Miscanthus: What is it?


What is Miscanthus?

 

After extensive field trials and farming experience from the EU, University researchers describe Miscanthus X Giganteus and it's farming attributes and commercial application as a superior alternative energy crop for most regions of North America.

 

Giant miscanthus, a non-invasive sterile hybrid, which can reach heights of up to 13-15 feet, contains approximately 10 to 15 percent moisture at annual harvest. The perennial crop is also highly efficient when it comes to fertilizer use. In addition, it has been shown to be highly drought-tolerant with no known pests. Furthermore, the dense growth pattern of the grass tends to crowd out weeds. The crop is ideal as a habitat for wildlife and fowl. The sterile plant is established using rhizomes and/or small plants. Selecting ESE’s technology will ensure the success of the crop stand in the formative years of establishment and growth. One of the most attractive qualities of giant miscanthus is that the crop can be grown on marginal land. In fact, it may be a sub-optimal use of farmland, which is being used for food production. In short, it isn’t required to  plant miscanthus on those kinds of soils to achieve the quality of biomass and/or the yields. If you have low margin soils because of erosion, etc., these may be desirable areas to plant miscanthus.

 

While miscanthus can be cultivated over a wide swath of U.S. farmland, other energy crops have limited application within the continental US, due to the growing zone climate conditions. Miscanthus Giganteus is a sterile hybrid and its regeneration is accomplished through rhizomes, and small plants, propagated through the use of tissue culture and/or vegetative propagation. Miscanthus was Earth Sense Energy USA’s first focal dedicated energy crop as they had 3-5 years of experience propagating, growing and processing the product on a demonstration basis. Additionally, our founders were considering a joint venture with a UK company named BiCal in 2007 while employed as senior executives by a multi-national company out of Singapore named WBL, Ltd. One of their former key executives is a board member of ESE. It’s former scientist, Paul Carver, is now the CEO of New Energy Farms, a potential competitor and/or customer/vendor for Earth Sense Energy.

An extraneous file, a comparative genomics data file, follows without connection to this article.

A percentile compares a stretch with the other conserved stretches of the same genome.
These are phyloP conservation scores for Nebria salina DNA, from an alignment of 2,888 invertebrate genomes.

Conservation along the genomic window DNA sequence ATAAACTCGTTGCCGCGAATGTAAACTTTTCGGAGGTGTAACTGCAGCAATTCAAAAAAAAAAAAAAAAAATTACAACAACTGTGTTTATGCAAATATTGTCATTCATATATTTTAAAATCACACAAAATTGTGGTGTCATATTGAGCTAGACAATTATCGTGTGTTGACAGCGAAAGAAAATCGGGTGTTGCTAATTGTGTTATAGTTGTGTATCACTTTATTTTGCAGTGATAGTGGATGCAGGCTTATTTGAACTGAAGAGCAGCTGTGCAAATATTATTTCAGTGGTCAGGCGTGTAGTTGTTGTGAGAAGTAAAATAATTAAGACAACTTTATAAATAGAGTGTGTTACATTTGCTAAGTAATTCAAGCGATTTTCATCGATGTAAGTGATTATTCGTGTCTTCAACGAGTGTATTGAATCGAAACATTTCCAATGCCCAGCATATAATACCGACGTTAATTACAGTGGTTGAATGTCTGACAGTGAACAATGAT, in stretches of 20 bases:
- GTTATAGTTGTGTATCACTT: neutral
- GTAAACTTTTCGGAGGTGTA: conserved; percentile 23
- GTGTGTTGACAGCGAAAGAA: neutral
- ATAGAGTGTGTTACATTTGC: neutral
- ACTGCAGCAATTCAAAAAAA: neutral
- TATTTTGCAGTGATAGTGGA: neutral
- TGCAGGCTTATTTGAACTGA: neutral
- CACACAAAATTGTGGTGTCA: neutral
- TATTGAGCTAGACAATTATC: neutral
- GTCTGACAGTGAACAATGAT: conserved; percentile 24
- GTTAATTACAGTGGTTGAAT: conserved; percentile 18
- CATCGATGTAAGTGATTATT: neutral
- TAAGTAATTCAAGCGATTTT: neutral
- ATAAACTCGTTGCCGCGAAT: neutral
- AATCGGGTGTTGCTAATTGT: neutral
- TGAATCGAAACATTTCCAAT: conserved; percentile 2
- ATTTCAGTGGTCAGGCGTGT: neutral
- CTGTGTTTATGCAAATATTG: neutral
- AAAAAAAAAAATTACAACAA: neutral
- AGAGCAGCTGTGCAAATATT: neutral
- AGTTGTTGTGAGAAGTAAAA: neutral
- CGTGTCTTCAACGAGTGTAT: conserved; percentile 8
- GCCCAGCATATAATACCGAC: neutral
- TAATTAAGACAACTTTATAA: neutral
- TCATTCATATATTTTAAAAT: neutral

Where does it grow?

 

Credits:
Iowa State University
University of Illinois at Urbana-Champaign

Growing Zones for Miscanthus

Latitudes of 30-40 are optimal and hardiness zones of 6-8 are acceptable for growing of Miscanthus. Overwintering in the first year of crop establishment will be an important consideration for selection of small plants or rhizomes for genetic stock in the geographic region desired. Regions other then these hardiness zones or latitudes may increase the risk of loss in field stands and cane yields, or both, but Miscanthus has yielded well in colder climates in the world, as demonstrated by the EU’s success with the crop in less than temperate zones. Our technology and our joint venture partner’s technology will provide us access to most, if not all, states in the continental USA.

 

What is Elephant Grass?

 Elephant grass (Pennisetum purpureum) also known as Napier grass or Ugandan grass, is a species of perennial tropical grass native to the African grasslands. It is a hybrid of Pennisetum purpureum and Pennisetum glaucum and It has been commonly farmed in areas that farm Sugarcane, which are Tropical climates. Areas in the southernmost regions of the US, like Louisiana are ideal for growing Elephant Grass. After crop establishment it has low water and nutrient requirements, and therefore can make use of otherwise uncultivated lands. Due to its extensive underground roots, it is drought tolerant. Historically, this wild species has been used primarily for grazing; recently, however, it is being used as an energy crop and it has been incorporated into a pest management strategy. This technique involves the desired crop being planted alongside a ‘push’ plan, which repels pests, in combination with a ‘pull’ crop around the perimeter of the plot, which draw insects out of the plot. Elephant grass has shown potential at attracting stem borer moths (a main cause of yield loss in Africa) away from maize [4] and hence is the “pull” crop. This strategy is much more sustainable, serves more purposes and is more affordable for farmers than insecticide use. In addition to this, Napier grasses improve soil fertility, and protect arid land from soil erosion. It is also utilized for firebreaks, windbreaks, in paper pulp production and most recently to produce bio-oil, biogas and charcoal.